What Happens When Teens Vape?

Vaping is the use of battery-powered devices called e-cigarettes or vape pens that convert liquid chemicals (e-liquid, also known as ‘e-juice’) into an aerosol mist you inhale. The vapor may look like water, but it’s actually made of nicotine and more than 30 other chemicals that can harm your body. The vapor can also contain harmful substances like acetone, which can irritate your eyes, nose, and throat; formaldehyde, which is toxic to the lungs; and heavy metals that build up in your blood and can cause cancer over time.

Vapes come in many shapes best delta 8 carts and sizes, some look like cigarettes and others more like USB flash drives or even lollipops. They all have a battery, sensor, and atomizer or vape cartridge that heats the e-juice. Some have a tank that holds the e-liquid and a mouthpiece, while others are direct-to-lung.

You can find a wide variety of e-juice flavors, including candy, fruit, or sweet drinks, and even some that taste like tobacco. The flavorings are often made from toxic chemicals that can hurt your lungs, especially if you inhale them regularly. Some of these chemicals, such as diacetyl, can cause a condition known as popcorn lung. This can lead to coughing, shortness of breath, and chest pain. Some e-juices contain heavy metals that can harm your heart and brain, too.

Nicotine is addictive, and teens are at the highest risk for becoming addicted. It can affect the parts of their brain that control attention, learning, mood, and impulse control. It can also make them more likely to try other tobacco products or drugs, such as cocaine and heroin.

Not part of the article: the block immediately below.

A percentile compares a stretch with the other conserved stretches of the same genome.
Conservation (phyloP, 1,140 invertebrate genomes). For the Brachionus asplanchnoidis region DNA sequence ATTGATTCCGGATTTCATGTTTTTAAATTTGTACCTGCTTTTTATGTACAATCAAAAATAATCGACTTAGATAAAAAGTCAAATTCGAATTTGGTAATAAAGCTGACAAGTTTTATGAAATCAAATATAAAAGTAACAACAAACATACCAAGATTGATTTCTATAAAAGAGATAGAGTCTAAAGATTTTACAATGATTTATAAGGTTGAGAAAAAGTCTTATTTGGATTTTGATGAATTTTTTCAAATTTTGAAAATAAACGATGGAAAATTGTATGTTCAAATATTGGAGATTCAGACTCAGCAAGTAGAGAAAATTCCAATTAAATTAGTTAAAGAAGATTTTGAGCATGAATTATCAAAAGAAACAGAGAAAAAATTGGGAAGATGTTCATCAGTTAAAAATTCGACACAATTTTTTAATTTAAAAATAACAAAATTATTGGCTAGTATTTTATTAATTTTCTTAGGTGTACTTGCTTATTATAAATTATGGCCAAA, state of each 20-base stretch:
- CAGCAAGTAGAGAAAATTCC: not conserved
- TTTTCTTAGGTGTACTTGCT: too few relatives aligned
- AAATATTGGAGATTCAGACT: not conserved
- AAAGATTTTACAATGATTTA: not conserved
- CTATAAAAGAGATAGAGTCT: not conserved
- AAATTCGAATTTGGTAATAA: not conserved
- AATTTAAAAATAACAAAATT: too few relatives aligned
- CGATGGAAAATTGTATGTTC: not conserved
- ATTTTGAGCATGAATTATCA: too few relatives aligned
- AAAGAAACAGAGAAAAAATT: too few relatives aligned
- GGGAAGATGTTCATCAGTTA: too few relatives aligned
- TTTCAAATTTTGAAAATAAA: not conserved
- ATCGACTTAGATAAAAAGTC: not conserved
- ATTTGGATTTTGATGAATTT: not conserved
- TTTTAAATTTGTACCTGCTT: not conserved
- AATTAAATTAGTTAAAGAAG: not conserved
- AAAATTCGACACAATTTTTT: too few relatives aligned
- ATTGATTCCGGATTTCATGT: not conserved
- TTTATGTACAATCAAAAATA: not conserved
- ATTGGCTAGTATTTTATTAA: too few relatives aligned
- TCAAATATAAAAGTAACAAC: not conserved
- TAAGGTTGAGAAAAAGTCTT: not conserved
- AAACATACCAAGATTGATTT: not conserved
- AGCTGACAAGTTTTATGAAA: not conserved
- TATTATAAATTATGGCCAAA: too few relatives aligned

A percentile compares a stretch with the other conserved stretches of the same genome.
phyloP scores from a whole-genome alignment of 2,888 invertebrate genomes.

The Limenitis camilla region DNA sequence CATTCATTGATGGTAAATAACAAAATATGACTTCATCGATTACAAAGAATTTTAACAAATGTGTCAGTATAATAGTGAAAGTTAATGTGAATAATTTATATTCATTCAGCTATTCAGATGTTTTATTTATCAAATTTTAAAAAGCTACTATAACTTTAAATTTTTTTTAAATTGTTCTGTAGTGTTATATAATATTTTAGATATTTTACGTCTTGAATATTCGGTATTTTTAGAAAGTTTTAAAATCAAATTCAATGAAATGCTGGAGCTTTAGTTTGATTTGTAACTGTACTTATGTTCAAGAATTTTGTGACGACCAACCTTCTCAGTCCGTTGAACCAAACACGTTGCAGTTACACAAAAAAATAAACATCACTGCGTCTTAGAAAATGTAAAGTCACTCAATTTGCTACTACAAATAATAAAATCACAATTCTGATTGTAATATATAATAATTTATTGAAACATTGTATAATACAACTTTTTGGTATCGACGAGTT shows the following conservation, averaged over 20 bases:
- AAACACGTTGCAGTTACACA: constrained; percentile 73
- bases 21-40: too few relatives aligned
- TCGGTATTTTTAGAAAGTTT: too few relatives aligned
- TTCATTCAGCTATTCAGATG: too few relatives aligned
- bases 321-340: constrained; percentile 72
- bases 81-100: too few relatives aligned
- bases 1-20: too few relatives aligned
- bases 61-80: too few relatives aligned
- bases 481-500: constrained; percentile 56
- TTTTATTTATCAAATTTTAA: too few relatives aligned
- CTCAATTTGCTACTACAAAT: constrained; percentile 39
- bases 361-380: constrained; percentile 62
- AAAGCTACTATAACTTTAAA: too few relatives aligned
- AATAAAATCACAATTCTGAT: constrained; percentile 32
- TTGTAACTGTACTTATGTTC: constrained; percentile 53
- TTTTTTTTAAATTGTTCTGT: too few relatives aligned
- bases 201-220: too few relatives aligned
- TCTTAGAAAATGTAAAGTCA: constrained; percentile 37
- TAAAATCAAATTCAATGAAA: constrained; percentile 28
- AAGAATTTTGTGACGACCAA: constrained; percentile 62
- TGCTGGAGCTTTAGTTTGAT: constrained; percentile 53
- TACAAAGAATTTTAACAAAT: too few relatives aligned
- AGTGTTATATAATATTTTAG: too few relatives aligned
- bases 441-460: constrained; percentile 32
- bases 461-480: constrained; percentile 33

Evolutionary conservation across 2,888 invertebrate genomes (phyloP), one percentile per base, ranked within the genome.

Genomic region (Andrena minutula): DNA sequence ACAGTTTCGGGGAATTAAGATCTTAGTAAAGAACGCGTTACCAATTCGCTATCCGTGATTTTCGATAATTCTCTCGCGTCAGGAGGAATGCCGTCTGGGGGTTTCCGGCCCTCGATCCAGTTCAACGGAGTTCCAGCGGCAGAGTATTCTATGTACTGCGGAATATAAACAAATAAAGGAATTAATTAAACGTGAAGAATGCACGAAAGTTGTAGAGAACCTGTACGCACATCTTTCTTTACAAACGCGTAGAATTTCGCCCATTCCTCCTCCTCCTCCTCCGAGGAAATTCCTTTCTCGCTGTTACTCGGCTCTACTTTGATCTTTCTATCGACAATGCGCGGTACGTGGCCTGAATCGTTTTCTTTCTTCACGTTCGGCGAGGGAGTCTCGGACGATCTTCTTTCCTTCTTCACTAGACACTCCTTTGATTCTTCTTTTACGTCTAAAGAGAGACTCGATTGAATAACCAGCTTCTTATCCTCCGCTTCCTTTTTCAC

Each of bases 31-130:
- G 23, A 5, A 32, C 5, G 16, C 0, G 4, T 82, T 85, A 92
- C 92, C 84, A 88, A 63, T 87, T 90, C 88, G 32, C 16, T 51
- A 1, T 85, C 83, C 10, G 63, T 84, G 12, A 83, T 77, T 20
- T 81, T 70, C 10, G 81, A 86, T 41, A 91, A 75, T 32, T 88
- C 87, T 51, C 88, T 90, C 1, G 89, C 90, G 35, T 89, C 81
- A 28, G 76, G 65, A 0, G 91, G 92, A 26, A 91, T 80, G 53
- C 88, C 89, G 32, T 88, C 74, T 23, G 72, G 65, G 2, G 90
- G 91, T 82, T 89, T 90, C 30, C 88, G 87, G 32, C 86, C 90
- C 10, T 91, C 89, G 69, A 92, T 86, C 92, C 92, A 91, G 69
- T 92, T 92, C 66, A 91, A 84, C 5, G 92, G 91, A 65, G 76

There are many ways to quit, but it’s important for adolescents to try their best to stay off vaping. They can write down all the reasons they want to stop, and they can remind themselves of these whenever they feel tempted to vape. They can also identify their craving triggers and do things that distract them from them, such as chewing sugar-free gum or drinking water.

If they still feel they need to vape, they can start by picking a day to quit. They can mark it on a calendar and tell supportive friends or family that they’re quitting that day. They can also get rid of all their vaping supplies, and they can distract themselves by doing things they enjoy, such as playing sports, hanging out with friends, or just doing something relaxing. They can also ask a Stop Smoking service for help. Many services have ‘vape friendly’ counsellors that can help with vaping cessation, too.

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